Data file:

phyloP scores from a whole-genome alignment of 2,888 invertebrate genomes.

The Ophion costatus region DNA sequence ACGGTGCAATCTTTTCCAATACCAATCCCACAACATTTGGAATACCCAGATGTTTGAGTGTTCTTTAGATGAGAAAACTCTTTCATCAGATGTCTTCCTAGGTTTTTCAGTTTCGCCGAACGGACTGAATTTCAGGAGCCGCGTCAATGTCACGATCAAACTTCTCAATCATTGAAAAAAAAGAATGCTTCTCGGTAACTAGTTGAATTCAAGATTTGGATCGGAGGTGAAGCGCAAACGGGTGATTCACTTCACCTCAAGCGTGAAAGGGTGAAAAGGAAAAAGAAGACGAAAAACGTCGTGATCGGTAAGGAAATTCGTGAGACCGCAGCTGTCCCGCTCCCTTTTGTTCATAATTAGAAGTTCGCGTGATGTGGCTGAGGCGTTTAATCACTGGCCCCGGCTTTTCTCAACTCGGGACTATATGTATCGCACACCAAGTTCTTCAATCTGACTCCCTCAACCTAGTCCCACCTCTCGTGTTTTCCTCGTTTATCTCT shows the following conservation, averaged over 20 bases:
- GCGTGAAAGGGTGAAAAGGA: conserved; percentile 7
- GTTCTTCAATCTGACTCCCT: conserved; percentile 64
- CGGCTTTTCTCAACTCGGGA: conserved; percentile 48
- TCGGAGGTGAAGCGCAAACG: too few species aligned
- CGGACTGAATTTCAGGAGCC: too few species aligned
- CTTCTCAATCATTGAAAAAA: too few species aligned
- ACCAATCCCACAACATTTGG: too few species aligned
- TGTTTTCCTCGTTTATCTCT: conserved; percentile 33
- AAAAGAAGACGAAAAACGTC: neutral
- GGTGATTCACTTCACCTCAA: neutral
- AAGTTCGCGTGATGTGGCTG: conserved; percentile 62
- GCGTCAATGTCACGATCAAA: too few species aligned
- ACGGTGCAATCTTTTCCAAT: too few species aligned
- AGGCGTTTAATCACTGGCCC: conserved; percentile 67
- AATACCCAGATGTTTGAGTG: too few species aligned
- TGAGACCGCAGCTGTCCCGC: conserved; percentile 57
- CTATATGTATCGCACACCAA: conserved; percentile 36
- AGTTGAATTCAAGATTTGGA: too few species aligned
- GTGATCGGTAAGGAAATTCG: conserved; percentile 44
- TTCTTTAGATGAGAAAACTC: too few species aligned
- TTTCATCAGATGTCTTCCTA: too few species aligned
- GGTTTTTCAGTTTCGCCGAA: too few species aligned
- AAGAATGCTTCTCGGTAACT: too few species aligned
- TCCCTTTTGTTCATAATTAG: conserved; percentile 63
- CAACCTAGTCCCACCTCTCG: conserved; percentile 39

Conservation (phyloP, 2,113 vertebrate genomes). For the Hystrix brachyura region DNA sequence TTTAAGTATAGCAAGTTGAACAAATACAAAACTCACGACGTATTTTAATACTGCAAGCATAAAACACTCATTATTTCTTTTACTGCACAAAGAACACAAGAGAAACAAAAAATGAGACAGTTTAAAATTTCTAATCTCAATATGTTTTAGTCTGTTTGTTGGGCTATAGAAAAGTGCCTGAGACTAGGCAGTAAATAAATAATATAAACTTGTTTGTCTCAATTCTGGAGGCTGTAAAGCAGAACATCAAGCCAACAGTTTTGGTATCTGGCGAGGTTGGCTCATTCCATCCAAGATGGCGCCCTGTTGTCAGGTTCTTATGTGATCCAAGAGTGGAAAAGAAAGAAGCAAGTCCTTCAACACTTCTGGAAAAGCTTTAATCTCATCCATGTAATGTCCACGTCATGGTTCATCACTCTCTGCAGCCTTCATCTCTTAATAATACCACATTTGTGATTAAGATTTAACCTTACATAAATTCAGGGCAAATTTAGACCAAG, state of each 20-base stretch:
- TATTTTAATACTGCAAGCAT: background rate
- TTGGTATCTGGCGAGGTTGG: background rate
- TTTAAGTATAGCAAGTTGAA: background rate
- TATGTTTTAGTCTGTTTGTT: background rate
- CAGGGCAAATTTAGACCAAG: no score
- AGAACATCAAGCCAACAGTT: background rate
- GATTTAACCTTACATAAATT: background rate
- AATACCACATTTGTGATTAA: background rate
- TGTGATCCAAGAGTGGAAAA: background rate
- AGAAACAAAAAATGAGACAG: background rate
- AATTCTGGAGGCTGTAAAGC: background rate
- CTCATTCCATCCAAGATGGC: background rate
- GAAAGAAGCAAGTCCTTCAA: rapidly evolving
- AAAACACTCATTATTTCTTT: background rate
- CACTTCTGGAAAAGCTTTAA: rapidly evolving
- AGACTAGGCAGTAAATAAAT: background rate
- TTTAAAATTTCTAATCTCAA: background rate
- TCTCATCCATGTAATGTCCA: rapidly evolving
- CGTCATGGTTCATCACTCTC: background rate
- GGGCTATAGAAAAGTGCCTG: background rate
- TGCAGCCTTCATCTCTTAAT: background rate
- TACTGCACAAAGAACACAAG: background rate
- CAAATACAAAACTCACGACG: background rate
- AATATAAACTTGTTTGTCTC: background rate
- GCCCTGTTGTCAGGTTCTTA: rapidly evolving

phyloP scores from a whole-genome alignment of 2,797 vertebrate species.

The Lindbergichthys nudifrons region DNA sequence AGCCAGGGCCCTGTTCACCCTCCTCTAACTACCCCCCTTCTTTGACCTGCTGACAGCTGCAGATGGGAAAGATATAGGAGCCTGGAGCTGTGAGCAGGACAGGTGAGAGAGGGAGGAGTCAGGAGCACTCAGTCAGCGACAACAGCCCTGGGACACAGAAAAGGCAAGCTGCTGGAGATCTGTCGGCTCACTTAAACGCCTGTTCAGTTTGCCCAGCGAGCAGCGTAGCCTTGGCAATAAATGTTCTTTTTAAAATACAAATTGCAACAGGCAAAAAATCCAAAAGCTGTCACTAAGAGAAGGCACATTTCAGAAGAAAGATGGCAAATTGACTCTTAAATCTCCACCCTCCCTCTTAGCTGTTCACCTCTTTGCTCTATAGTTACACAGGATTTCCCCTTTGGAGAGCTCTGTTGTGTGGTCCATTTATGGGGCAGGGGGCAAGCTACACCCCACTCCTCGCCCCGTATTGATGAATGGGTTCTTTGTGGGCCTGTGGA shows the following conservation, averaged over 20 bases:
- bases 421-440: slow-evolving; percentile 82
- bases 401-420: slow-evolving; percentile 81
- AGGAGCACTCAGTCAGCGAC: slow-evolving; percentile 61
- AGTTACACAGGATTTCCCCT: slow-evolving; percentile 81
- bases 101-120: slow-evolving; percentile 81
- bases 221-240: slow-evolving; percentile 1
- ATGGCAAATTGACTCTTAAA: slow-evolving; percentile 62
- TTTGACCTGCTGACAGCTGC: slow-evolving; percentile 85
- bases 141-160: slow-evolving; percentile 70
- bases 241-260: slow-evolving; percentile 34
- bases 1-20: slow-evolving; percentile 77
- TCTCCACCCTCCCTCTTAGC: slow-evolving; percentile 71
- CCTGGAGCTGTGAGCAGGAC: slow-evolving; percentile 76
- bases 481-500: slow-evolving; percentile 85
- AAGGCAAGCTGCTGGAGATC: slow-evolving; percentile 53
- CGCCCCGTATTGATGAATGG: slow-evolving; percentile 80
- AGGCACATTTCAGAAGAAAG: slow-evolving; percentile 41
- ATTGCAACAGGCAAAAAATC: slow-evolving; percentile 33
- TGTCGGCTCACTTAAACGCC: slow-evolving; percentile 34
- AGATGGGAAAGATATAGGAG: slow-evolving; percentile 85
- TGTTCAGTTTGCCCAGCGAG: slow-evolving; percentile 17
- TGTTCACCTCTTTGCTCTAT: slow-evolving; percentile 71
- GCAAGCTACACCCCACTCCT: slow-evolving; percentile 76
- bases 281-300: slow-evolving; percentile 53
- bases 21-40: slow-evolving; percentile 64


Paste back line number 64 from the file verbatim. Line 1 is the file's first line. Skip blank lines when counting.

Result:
- bases 141-160: slow-evolving; percentile 70